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Ann Thorac Surg. 2015 Oct;100(4):1416-21. doi: 10.1016/j.athoracsur.2015.04.139. Epub 2015 Jul 14.

Quality-Cost Relationship in Congenital Heart Surgery.

Author information

1
Department of Pediatrics and Communicable Diseases, C.S. Mott Children's Hospital, Ann Arbor, Michigan. Electronic address: pasquali@med.umich.edu.
2
Department of Surgery, Johns Hopkins University School of Medicine, Baltimore, Maryland.
3
Department of Cardiac Surgery, University of Michigan Medical School, Ann Arbor, Michigan.
4
Department of Surgery, Children's Hospital of Philadelphia, Philadelphia, Pennsylvania.
5
Duke Clinical Research Institute, Duke University School of Medicine, Durham, North Carolina.
6
Department of Pediatrics and Communicable Diseases, C.S. Mott Children's Hospital, Ann Arbor, Michigan.
7
Department of Cardiovascular Surgery, Boston Children's Hospital, Boston, Massachusetts.
8
Department of Pediatrics, Primary Children's Hospital, Salt Lake City, Utah.
9
Department of Pediatrics, Cincinnati Children's Hospital Medical Center, Cincinnati, Ohio.
10
Children's Hospital Association, Overland Park, Kansas.

Abstract

BACKGROUND:

There is an increasing focus on optimizing health care quality and reducing costs. The care of children undergoing heart surgery requires significant investment of resources, and it remains unclear how costs of care relate to quality. We evaluated this relationship across a multicenter cohort.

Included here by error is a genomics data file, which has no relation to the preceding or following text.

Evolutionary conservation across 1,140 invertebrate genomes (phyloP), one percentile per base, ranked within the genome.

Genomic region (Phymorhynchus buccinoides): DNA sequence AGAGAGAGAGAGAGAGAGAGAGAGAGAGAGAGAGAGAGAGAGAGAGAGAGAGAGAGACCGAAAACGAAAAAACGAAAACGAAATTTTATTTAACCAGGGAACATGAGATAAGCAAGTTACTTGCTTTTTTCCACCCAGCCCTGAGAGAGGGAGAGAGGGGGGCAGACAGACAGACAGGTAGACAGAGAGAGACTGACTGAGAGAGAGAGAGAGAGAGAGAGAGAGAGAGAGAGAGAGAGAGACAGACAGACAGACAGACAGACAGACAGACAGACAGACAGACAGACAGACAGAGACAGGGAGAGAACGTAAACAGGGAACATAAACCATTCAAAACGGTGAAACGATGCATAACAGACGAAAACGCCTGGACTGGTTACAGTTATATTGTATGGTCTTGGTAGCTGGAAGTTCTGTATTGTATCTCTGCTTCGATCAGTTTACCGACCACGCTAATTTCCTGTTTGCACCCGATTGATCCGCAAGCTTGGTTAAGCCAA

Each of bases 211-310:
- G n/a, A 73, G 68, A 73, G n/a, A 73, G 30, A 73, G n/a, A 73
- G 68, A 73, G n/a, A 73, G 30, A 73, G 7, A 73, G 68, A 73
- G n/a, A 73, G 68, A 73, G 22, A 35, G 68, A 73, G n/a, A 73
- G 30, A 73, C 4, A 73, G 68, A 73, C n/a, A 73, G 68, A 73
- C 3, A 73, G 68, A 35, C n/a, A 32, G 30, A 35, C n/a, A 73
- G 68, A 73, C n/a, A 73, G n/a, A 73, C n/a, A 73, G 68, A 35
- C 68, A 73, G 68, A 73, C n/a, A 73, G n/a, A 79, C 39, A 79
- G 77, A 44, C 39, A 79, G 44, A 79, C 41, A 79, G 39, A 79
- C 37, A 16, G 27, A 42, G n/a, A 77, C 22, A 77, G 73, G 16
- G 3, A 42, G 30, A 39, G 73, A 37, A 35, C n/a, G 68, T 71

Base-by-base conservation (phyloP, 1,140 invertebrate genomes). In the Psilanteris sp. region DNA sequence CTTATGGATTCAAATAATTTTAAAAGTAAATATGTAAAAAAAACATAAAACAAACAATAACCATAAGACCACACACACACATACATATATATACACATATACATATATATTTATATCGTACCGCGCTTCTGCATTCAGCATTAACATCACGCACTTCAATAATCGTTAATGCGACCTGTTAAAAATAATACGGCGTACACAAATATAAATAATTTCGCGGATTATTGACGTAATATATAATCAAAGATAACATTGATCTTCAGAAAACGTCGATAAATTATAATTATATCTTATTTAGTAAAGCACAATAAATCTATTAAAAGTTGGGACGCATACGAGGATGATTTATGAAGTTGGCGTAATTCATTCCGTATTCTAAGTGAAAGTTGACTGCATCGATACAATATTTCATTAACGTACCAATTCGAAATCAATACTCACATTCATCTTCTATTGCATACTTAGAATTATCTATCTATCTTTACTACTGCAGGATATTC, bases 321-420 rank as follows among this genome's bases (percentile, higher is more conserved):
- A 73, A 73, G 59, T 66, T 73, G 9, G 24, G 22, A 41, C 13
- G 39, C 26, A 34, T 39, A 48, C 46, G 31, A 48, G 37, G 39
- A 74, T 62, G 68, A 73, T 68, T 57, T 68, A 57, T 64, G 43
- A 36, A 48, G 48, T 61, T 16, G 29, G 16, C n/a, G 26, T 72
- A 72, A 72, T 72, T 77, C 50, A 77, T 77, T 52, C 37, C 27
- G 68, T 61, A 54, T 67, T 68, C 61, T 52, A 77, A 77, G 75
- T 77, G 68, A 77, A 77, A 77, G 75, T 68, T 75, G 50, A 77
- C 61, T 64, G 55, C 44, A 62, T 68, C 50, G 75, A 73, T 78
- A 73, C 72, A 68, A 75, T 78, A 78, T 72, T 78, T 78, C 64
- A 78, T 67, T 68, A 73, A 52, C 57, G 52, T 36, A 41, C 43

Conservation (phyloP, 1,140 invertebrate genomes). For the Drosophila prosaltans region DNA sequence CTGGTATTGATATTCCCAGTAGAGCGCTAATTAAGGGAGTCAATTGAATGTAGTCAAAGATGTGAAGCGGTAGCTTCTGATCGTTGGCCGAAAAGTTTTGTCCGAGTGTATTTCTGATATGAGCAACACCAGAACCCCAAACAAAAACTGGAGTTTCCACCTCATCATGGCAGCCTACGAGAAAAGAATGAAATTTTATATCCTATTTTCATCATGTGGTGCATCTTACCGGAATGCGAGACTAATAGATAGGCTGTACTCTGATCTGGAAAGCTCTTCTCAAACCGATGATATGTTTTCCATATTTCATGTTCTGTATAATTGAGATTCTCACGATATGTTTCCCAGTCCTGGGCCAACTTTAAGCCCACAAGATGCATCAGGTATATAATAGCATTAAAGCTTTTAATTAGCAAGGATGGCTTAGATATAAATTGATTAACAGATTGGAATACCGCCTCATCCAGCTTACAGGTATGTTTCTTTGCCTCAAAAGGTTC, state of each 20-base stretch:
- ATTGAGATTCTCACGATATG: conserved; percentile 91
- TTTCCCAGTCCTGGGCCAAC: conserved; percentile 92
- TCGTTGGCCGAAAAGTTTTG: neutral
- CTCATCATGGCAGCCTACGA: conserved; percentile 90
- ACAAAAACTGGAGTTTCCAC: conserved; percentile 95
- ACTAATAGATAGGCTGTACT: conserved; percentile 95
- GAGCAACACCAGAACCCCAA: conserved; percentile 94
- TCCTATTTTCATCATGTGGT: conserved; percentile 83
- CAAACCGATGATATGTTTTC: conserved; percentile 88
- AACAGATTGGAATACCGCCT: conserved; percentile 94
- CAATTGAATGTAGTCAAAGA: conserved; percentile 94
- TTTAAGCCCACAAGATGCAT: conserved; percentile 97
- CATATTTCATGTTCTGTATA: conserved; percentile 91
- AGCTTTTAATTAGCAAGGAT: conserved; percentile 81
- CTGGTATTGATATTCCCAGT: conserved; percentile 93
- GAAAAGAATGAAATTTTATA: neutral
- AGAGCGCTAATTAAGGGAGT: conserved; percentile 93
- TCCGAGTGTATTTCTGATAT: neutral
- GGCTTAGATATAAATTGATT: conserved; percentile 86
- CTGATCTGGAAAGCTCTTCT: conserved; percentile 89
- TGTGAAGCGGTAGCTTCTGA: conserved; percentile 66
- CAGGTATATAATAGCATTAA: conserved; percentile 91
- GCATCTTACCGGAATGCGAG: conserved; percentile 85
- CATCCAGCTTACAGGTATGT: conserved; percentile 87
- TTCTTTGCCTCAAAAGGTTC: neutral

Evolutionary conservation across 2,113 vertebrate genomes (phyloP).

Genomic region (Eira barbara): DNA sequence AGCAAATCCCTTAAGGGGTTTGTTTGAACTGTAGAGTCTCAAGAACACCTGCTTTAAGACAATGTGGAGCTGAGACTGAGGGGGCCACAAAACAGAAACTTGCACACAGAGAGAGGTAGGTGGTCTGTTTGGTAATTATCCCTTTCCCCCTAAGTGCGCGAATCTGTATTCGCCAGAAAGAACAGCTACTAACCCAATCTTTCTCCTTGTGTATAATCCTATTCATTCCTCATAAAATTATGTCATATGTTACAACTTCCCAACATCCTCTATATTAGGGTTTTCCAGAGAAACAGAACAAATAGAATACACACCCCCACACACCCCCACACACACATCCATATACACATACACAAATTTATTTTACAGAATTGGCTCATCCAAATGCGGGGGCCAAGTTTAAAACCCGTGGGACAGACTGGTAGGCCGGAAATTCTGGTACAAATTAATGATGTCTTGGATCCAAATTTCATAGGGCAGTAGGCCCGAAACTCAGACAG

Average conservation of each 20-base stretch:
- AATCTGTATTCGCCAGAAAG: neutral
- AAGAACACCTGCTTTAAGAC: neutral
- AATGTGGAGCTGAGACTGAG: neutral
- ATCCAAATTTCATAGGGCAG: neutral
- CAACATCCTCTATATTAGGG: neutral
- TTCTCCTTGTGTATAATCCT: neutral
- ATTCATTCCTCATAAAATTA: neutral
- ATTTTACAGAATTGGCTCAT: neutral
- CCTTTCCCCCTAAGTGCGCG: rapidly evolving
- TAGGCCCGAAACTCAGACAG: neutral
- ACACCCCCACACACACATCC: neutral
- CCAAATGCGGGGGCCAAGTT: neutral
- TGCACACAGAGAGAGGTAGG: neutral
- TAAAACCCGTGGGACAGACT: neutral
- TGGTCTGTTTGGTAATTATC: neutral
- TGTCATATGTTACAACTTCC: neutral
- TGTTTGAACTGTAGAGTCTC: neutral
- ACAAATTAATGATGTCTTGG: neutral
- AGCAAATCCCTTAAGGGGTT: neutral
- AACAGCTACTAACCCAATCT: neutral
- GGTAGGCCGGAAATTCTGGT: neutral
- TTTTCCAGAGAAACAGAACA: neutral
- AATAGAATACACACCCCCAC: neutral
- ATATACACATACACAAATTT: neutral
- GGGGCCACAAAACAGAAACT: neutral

METHODS:

Clinical data from The Society of Thoracic Surgeons Database were merged with cost data from the Pediatric Health Information Systems Database for children undergoing heart surgery (2006 to 2010). Hospital-level costs were modeled using Bayesian hierarchical methods adjusting for case-mix, and hospitals were categorized into cost tertiles. The primary quality metric evaluated was in-hospital mortality.

RESULTS:

Overall, 27 hospitals (30,670 patients) were included. Median adjusted cost per case was $82,360 and varied fivefold across hospitals, while median adjusted mortality was 3.4% and ranged from 2.4% to 5.0% across hospitals. Overall, hospitals in the lowest cost tertile had significantly lower adjusted mortality rates compared with the middle and high cost tertiles (2.5% vs 3.8% and 3.5%, respectively, both p < 0.001). When assessed at the individual hospital level, most (75%) but not all hospitals in the lowest cost tertile were also in the lowest mortality tertile. Similar relationships were seen across the spectrum of surgical complexity. Lower cost hospitals also had shorter length of stay and trends toward fewer major complications.

CONCLUSIONS:

Lowest cost hospitals generally deliver the highest quality care for children undergoing heart surgery, although there is some variation in this relationship. This information is important in the design of initiatives aiming to optimize health care value in this population.

Comment in

PMID:
26184555
PMCID:
PMC4758362
DOI:
10.1016/j.athoracsur.2015.04.139
[Indexed for MEDLINE]
Free PMC Article

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